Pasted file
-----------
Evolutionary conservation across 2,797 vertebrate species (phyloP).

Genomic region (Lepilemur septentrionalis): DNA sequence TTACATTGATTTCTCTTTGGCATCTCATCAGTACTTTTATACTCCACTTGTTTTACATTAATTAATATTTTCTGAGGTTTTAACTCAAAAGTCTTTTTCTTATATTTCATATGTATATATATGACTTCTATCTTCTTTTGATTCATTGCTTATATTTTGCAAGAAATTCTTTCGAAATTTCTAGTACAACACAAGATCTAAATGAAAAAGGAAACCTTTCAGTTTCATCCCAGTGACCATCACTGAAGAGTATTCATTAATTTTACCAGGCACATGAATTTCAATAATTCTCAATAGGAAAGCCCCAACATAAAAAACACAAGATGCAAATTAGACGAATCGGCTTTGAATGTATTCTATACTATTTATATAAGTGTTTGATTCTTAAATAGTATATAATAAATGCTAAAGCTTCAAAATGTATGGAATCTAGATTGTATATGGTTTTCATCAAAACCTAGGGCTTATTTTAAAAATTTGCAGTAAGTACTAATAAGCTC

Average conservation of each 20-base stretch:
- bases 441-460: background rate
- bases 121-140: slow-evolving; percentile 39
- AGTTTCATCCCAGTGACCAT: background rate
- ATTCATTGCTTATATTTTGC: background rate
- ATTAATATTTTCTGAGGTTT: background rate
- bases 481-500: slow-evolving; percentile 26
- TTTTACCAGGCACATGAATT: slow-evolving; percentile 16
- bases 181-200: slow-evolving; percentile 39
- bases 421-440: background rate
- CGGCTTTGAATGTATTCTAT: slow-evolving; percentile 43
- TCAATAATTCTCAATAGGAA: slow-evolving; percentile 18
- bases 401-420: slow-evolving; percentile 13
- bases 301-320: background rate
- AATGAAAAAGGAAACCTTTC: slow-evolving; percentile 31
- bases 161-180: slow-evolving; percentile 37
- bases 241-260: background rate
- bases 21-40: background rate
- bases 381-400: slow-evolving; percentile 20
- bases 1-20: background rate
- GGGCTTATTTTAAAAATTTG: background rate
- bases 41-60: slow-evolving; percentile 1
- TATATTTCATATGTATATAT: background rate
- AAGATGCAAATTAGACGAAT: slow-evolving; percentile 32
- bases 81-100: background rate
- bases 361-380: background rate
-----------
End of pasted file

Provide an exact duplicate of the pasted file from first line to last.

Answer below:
Evolutionary conservation across 2,797 vertebrate species (phyloP).

Genomic region (Lepilemur septentrionalis): DNA sequence TTACATTGATTTCTCTTTGGCATCTCATCAGTACTTTTATACTCCACTTGTTTTACATTAATTAATATTTTCTGAGGTTTTAACTCAAAAGTCTTTTTCTTATATTTCATATGTATATATATGACTTCTATCTTCTTTTGATTCATTGCTTATATTTTGCAAGAAATTCTTTCGAAATTTCTAGTACAACACAAGATCTAAATGAAAAAGGAAACCTTTCAGTTTCATCCCAGTGACCATCACTGAAGAGTATTCATTAATTTTACCAGGCACATGAATTTCAATAATTCTCAATAGGAAAGCCCCAACATAAAAAACACAAGATGCAAATTAGACGAATCGGCTTTGAATGTATTCTATACTATTTATATAAGTGTTTGATTCTTAAATAGTATATAATAAATGCTAAAGCTTCAAAATGTATGGAATCTAGATTGTATATGGTTTTCATCAAAACCTAGGGCTTATTTTAAAAATTTGCAGTAAGTACTAATAAGCTC

Average conservation of each 20-base stretch:
- bases 441-460: background rate
- bases 121-140: slow-evolving; percentile 39
- AGTTTCATCCCAGTGACCAT: background rate
- ATTCATTGCTTATATTTTGC: background rate
- ATTAATATTTTCTGAGGTTT: background rate
- bases 481-500: slow-evolving; percentile 26
- TTTTACCAGGCACATGAATT: slow-evolving; percentile 16
- bases 181-200: slow-evolving; percentile 39
- bases 421-440: background rate
- CGGCTTTGAATGTATTCTAT: slow-evolving; percentile 43
- TCAATAATTCTCAATAGGAA: slow-evolving; percentile 18
- bases 401-420: slow-evolving; percentile 13
- bases 301-320: background rate
- AATGAAAAAGGAAACCTTTC: slow-evolving; percentile 31
- bases 161-180: slow-evolving; percentile 37
- bases 241-260: background rate
- bases 21-40: background rate
- bases 381-400: slow-evolving; percentile 20
- bases 1-20: background rate
- GGGCTTATTTTAAAAATTTG: background rate
- bases 41-60: slow-evolving; percentile 1
- TATATTTCATATGTATATAT: background rate
- AAGATGCAAATTAGACGAAT: slow-evolving; percentile 32
- bases 81-100: background rate
- bases 361-380: background rate